So, yes, GJ will pull from both “left” and “right,” but I wouldn’t read TOO much into this particular data…

  7. ATBAFT

    My take on GJ’s poll numbers are that people are picking “someone who isn’t Romney or Obama” and don’t really know who GJ is or what Libertarians stand for. When I came back from Las Vegas convention, I found no one – no one! – who had a clue who GJ was. I can believe the New Mexico results but find it hard to believe that more than 1% know who GJ is, let alone say they are going to vote for him.

  8. Ike Corona

    Robert @8

    Wouldn’t that hold equally true for “very liberal” and “very conservative” in mirror image?

    The poll apparently showed that very liberal people like Johnson more than very conservative people and more than moderates.

    ATBAFT is correct about name recognition. A few minutes at newslink.org sending letters to the editor of a few newspapers would be a good use of everyone’s time here.

  9. Robert Capozzi

    10 IC, no. If Obama wasn’t running for re-election, it might be. In addition, in my experience, “very liberal” types are more open-minded than “very conservative” types. There are dogmatists and non-dogmatists in both groups, but “very conservatives” seem more dogmatic. GJ being pro-choice and pro-marriage equality makes his a non-starter for most very conservatives. GJ’s 43% cut proposal, however, is not a non-starter for a lot of very liberals.

    But this is only my anecdotal and intuitive sense of things….

  10. Ike Corona

    GJ being pro-choice and pro-marriage equality makes his a non-starter for most very conservatives. GJ’s 43% cut proposal, however, is not a non-starter for a lot of very liberals.

    This is true.

    However it seems he spends more time talking about issues such as marijuana and gay rights than about tax and spending cuts, just my impression.

    Not that I have a problem with that, I think it’s about time Libertarians did that.

  11. Dale Sheldon-Hess

    Even in Colorado, basically no one knows Johnson, and the “very liberals” who are most-likely to vote for him, are the ones who know him the least. (Check out the cross-tabs on PPP’s original report: http://www.publicpolicypolling.com/pdf/2011/PPP_Release_CO_061912.pdf They’re always enlightening.)

    This far from an election, third parties always poll this well (actually… they usually do better than this), but by election day, 90% of the people who say they’ll vote for them, vote for someone else (almost always one of the top-two) instead.

    If he’s only getting 6-9% now, in his home state, I’m going to say he won’t be branded a spoiler, because he won’t get enough votes to even get that far.

    I wish him the best though, and I’m glad the Libertarian Party of Colorado still advocates for approval voting, which would greatly mitigate the fear of spoilers.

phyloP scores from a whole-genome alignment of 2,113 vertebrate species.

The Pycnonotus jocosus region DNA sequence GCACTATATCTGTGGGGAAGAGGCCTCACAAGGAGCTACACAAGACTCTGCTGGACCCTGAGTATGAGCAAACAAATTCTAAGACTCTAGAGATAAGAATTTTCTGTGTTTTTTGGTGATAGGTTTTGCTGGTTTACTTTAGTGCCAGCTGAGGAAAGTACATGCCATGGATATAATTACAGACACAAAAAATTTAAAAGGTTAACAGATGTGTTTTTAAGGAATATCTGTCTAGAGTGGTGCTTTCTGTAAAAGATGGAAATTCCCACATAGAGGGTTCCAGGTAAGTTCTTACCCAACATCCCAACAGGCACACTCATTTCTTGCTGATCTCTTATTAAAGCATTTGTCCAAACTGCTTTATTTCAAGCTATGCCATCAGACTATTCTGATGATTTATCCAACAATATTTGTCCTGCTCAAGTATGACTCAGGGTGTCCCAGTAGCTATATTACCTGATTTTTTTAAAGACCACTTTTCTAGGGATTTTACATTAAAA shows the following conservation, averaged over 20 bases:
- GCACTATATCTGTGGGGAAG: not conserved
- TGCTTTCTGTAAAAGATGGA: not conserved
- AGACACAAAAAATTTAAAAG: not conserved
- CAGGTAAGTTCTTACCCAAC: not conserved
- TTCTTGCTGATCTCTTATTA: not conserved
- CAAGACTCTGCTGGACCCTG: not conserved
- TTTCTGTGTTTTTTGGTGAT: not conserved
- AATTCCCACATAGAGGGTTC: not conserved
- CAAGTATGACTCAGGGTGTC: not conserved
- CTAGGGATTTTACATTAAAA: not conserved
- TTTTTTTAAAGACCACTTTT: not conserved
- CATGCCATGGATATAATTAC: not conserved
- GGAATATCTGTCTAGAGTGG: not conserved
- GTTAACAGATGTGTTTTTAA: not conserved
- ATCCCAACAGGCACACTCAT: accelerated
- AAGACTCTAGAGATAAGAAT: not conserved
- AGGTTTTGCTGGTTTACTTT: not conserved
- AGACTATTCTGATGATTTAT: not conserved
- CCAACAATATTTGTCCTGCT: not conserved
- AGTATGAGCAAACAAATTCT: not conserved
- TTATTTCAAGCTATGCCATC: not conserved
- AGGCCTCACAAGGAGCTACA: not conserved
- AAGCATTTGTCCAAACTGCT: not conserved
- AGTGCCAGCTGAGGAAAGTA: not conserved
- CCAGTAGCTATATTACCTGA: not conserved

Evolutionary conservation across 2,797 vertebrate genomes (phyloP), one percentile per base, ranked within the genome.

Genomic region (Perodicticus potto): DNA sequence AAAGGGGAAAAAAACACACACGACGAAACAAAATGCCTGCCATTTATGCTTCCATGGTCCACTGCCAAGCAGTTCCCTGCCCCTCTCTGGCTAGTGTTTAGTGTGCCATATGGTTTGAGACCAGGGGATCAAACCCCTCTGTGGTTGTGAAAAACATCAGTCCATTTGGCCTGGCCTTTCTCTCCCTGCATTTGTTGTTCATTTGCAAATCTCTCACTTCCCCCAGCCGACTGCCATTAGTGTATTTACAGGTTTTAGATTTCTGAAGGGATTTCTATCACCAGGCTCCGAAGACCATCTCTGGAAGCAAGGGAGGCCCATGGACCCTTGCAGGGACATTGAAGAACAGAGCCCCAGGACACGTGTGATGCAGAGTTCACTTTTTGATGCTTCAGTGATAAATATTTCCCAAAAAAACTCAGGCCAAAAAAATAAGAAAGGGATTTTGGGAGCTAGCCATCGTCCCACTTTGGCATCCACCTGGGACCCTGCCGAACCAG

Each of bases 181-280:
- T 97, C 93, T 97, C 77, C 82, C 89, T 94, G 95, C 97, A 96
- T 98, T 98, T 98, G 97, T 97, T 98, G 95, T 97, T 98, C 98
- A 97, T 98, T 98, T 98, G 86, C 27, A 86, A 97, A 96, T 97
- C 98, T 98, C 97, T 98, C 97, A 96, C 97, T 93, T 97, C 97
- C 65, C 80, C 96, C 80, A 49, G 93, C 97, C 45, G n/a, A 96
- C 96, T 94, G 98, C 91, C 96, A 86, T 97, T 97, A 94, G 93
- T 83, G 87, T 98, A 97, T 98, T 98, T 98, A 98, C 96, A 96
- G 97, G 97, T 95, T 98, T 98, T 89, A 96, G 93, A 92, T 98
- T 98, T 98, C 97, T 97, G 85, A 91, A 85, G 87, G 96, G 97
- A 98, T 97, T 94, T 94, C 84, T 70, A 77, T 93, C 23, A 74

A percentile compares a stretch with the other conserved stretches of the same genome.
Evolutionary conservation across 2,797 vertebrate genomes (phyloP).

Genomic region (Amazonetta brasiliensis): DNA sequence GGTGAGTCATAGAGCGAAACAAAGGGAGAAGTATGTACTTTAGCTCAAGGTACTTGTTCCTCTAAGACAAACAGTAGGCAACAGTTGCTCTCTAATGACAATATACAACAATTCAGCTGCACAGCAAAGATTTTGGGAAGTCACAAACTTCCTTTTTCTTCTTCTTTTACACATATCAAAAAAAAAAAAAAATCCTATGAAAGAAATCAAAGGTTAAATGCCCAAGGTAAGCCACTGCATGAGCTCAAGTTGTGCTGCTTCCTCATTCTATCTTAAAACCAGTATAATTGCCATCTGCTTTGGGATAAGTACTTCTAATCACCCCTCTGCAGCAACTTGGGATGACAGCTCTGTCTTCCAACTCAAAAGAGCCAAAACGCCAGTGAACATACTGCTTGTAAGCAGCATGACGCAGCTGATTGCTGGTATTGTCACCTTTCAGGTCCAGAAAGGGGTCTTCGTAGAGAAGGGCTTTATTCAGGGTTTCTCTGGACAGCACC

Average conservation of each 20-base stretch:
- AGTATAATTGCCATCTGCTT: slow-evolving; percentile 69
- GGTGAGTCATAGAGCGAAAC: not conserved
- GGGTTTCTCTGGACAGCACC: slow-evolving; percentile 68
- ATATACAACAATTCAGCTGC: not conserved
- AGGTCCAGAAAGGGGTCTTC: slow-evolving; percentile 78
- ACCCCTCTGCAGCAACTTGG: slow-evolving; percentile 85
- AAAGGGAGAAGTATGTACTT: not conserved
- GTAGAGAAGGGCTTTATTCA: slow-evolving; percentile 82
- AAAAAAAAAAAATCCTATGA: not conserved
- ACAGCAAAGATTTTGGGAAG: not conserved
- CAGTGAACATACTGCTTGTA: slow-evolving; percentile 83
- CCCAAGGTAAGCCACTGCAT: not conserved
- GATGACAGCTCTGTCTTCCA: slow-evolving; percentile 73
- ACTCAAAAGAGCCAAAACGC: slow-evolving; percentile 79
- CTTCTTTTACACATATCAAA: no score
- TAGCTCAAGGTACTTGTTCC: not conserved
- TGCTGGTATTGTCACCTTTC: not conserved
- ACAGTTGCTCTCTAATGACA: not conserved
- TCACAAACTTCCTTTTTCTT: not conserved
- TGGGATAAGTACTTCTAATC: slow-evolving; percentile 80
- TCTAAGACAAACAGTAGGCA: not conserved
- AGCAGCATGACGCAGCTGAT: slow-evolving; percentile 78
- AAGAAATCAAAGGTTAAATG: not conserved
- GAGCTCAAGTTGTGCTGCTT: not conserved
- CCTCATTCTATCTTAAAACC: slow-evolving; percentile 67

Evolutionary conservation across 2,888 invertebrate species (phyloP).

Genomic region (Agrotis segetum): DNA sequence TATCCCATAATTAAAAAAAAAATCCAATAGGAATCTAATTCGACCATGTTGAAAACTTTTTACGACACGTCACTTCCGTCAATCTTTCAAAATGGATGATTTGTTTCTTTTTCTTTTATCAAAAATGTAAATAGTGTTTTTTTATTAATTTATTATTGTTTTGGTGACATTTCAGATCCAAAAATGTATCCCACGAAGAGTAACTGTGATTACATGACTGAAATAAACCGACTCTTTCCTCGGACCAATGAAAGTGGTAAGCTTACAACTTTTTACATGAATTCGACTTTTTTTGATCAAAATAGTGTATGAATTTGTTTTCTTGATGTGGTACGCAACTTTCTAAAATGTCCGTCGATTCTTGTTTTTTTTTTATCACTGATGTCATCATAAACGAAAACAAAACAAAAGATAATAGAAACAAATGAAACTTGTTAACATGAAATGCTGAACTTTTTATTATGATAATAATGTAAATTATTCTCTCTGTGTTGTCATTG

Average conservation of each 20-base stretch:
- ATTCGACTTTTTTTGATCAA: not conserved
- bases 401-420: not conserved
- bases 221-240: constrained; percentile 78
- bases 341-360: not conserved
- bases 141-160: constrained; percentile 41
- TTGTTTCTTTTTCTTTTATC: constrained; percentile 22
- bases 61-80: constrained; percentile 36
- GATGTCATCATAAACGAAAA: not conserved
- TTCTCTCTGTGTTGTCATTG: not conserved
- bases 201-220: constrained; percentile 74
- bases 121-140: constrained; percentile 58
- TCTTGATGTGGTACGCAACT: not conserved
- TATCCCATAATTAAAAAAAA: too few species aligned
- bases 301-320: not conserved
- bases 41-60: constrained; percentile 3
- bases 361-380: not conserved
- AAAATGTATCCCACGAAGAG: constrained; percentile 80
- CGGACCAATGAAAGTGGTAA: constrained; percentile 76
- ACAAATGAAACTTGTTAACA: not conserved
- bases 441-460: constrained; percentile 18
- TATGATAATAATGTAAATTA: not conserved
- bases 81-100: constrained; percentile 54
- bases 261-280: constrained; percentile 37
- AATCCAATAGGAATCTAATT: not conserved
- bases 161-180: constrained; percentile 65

12. Richard Winger

    I think it is fair to say that Ross Perot’s 1992 campaign injured President George H. W. Bush. I agree with the exit polls. But what they don’t reflect is that during all 3 general election presidential debates in October 1992, Perot relentlessly criticized Bush and said nothing against Clinton. I think Perot influenced people to vote for Clinton during those debates.

    So, the exit polls don’t reflect Perot’s influence; they just report how people would have voted if Perot hadn’t been on the ballot. Those two things aren’t the same thing. This is why “spoiling”, as a clear concept, completely falls apart when people really analyze it. The term should not be used by responsible journalists or commentators.

  13. GW Hayduke

    If the Republicans don’t want to lose votes to Gary Johnson, they should consider nominating a better candidate than Mitt Romney. If the Democrats don’t want to lose votes to Gary Johnson, they should find a better candidate than Barack Obama.

    The Rs & Ds have no one to blame but themselves. That won’t stop them from trying to put the blame anywhere else.

  14. Jill Pyeatt

    Seriously, I think the fact the Romney is the front-runner is a myth. Does anyone see bumper stickers or yard signs with his name? What if Republic apathy over him is so bad that they don’t even bother to vote (okay, well I can hope that will be the case at least through August–).

  15. paulie

    If he’s only getting 6-9% now, in his home state,

    Not his home state. Your larger point is correct that the percentage tends to fall as the election gets closer. There have been a (very) few exceptions, such as Ventura for Governor.

  16. Ted Brown

    @2 “Spoiling” also means that there must be something pure and fresh that is altered in a way as to make it putrid or awful. In the case of the presidential election, Libertarians are the “anti-spoilers,” i.e. trying to make something new and fresh out of a system that is already spoiled.

  17. Wills, not Willis

    @16 There are a lot of compilations, e.g., electoral-vote.com and polls, and they mostly agree that Obama is substantially in the lead, not all by as much as the 13% lead that the latest Bloomberg poll claims.

  18. paulie

    It’s true – I don’t think I’ve spotted a single Romney or bumper sticker or yard sign that I can remember. I’ve seen plenty of anti-Obama stuff though, so that is where Romney will get his votes. I still think Obama will win but I could be wrong, I was wrong about Hillary beating him for the nomination for example.

  19. Reed Ebarb

    I am a young man and I was’t really paying attention when Barr ran but is Johnson doing better now than Barr was at this time 4 years ago?

  20. Mike Jones

    I think so. My memory is not perfect on this but that’s what I seem to remember.

  21. Richard Winger